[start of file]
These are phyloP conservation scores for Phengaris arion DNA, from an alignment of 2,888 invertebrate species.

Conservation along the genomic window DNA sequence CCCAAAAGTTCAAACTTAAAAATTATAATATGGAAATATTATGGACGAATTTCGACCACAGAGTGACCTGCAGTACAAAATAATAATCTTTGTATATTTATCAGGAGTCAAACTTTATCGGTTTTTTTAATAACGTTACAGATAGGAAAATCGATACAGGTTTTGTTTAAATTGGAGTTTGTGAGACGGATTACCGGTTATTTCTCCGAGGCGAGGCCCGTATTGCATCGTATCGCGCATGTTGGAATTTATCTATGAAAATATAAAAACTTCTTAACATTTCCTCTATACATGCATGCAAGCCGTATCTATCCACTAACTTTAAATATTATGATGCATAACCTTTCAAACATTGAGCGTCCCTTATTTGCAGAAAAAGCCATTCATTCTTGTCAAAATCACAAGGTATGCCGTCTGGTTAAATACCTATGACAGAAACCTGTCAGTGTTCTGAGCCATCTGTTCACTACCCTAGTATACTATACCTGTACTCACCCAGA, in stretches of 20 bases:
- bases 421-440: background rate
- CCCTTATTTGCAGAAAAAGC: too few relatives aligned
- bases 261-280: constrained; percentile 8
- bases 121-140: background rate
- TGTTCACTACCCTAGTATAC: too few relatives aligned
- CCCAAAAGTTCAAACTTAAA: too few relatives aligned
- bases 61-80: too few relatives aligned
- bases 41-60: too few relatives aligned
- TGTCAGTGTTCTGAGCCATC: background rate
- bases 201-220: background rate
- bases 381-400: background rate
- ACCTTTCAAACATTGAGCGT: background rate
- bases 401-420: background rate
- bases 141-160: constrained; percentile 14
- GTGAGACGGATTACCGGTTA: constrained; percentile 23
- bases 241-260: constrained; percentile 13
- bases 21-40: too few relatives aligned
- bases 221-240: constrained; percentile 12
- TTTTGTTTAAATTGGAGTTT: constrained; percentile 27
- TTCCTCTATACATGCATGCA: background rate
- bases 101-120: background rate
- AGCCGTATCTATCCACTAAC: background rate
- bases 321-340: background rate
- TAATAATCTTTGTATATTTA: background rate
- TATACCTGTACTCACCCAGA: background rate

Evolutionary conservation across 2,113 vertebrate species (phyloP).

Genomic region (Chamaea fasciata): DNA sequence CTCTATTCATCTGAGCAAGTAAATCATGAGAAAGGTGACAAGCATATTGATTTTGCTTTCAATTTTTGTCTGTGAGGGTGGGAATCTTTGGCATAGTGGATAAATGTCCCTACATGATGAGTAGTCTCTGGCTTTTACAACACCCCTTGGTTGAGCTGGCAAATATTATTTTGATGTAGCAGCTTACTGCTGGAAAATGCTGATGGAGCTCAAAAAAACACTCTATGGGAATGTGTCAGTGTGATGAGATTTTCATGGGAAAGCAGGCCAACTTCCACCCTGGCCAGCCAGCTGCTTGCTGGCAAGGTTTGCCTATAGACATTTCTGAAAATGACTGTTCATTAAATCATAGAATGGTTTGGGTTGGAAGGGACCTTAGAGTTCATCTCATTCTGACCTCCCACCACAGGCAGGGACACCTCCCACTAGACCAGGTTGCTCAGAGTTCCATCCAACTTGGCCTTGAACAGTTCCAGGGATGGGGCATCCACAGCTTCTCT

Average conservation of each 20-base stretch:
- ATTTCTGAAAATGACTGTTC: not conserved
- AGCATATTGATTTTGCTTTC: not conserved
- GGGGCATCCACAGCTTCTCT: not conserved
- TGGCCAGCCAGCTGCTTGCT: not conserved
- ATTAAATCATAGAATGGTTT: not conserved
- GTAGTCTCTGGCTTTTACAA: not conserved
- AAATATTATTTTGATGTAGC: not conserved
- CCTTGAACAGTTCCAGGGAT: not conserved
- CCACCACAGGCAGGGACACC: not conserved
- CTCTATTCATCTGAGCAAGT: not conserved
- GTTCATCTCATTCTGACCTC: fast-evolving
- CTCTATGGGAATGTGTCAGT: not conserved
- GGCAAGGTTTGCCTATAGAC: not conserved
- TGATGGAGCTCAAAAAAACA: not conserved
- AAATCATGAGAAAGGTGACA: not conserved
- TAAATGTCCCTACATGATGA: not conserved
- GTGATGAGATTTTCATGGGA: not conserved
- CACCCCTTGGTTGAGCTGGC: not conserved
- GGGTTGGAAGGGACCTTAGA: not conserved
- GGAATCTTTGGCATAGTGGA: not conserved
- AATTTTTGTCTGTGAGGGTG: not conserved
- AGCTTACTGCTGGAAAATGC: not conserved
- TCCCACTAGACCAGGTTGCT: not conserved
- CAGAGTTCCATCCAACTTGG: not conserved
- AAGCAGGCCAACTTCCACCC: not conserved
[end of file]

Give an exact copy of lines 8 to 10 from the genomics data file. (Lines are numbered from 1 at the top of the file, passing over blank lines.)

- CCCAAAAGTTCAAACTTAAA: too few relatives aligned
- bases 61-80: too few relatives aligned
- bases 41-60: too few relatives aligned